Functioning in the Upper Reaches of Knowledge

2009-04-15

When Peter Murray-Rust restarted blogging recently, I must admit that to having mixed feelings. His blog is very interesting, often insightful and entertaining. He is, however, rather prolific, making up a considerable chunk of my RSS inbox. This would be okay if he was dull, of course, as I’d just unsubscribe, but it’s not true.

As a case in point, he recently talked about Ontological Wars; this lead me to the Upper Ontology page on wikipedia which I’d not read before. Mostly of this page is not about upper ontologies but two sides sniping at each other about why upper ontologies are or are not possible.

Since the whole idea of upper ontologies came into bio-ontologies, I have to admit to being deeply ambivalent about them; I can see the appeal, of course. There is a pleasure at fiddling about at the upper, most abstract levels of knowledge. Career-wise, upper ontologies are high-risk but think about the potential publication rate if every one uses your ontology; of course, the actual value might be small to each individual, but if you get a publication out of each; well, it’s like writing Maniatis (famous for having a funky name, as well as the book), or BLAST (which gets cited by everyone).

The flip side is that, I think that there is rather little evidence that using a single common upper ontology actually aids the processes of ontology development, deployment or integration. It can help somewhat, but then people end up spend too much time thinking about the philosophy of upper ontologies, which ultimately can take a lot of time; take a look at the BFO mailing list if you want to see how I have fallen in to this trap. On the other end of the process, how much use is an upper ontology in terms of querying? For example, it might be good to know that the function of a test tube and the function of beta-galactosidase are actually instances of the same RealizableEntity, but does anyone ever query at this level of abstraction.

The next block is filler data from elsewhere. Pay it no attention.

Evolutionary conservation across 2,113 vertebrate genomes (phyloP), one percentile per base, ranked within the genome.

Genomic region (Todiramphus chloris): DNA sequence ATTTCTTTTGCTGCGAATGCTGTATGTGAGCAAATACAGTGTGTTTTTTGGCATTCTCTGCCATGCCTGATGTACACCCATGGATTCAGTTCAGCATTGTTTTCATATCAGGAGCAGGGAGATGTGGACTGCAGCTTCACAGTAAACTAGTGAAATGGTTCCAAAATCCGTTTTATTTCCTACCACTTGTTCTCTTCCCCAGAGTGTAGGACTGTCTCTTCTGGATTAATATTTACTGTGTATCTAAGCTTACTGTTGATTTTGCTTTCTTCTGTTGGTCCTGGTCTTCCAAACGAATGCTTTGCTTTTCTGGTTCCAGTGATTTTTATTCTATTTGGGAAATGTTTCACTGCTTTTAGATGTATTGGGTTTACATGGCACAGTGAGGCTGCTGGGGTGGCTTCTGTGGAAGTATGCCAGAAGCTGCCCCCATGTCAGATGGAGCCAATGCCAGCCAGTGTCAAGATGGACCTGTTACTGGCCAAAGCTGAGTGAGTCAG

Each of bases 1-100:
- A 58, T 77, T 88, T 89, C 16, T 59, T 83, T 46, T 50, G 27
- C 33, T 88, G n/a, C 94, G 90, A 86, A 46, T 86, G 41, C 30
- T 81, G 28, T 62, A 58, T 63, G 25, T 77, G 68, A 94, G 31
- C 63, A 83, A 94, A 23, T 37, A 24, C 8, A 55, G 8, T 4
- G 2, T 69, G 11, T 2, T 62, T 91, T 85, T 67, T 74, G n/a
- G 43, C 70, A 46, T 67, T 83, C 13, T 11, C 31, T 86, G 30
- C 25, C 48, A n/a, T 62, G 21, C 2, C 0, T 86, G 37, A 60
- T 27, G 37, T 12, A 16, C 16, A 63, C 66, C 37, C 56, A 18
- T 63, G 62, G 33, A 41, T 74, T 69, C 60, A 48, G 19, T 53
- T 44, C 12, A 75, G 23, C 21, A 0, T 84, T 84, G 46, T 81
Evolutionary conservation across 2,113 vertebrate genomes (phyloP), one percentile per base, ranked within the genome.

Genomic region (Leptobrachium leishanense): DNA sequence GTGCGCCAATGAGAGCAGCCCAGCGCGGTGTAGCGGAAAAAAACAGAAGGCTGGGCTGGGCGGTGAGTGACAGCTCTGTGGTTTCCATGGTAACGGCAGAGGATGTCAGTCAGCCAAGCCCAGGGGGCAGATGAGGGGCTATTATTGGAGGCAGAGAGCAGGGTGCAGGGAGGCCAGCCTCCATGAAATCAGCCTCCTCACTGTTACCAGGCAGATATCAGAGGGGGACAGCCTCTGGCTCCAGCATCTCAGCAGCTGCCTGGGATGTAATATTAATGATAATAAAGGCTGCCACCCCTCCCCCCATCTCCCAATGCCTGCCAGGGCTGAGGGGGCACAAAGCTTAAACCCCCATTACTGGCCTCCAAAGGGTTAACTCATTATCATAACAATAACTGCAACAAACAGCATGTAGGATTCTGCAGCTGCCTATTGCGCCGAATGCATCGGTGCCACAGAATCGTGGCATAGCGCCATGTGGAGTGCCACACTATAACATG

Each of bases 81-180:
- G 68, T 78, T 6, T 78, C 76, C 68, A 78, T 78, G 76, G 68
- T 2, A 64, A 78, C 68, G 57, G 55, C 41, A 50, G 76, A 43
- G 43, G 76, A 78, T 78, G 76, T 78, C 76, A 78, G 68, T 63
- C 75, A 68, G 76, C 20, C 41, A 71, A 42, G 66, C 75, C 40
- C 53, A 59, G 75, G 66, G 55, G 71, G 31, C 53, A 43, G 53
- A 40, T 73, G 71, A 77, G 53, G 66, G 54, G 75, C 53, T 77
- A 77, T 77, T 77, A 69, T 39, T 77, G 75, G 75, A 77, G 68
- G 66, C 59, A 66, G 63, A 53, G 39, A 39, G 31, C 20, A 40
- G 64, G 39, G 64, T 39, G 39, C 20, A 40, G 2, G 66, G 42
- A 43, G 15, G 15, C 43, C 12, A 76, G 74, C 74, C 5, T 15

I think that the core problem here, is that upper ontologies tend to be built without evidence; rather illustrative examples are chosen and then used to derive general truths. An illustrative example of this approach is, for example, Barry Smith’s paper on part of; the example is a circle half of which is red, half of which is white. Okay, but where is the evidence that this is a good example? Can we be sure that if we picked a different example, the conclusions would not have been different?

This, I think, covers the key problem. At the moment, are attempting to build upper ontologies from the top down; those people who are interested in upper ontologies tend not to apply them to large scale projects; those people building lower ontologies tend not to discuss the applicability of upper ontologies for fear of getting shot down in flames; see wikipedia if you like flame wars. What we need is an arbiter, some way of determining who is right, who is wrong; as a scientist, of course, I know how to do this; I do an experiment. You can argue philosophy all you like, but having not one illustrative example can never outdo having several hundred actual uses. We don’t entirely know how to do these experiments yet, but that’s partly because we are not trying. I once got told on the BFO mailing list (and I paraphrase): YOU can do controlled experiments if you like, but I’m too busy doing science for that.

In ontology building, we need to avoid arguments like "is it correct", "is it true" or "is it reality" and replace them with "does it work". And to do this, we need to take a small step back and ask: how do we know when our ontology works; and most importantly of all, how can we guess when its likely to work in the future. Only then can we choose with knowledge between the different upper ontologies or, indeed, none at all.

Enough philosophical ramblings; back to work.

Originally published on my old blog site.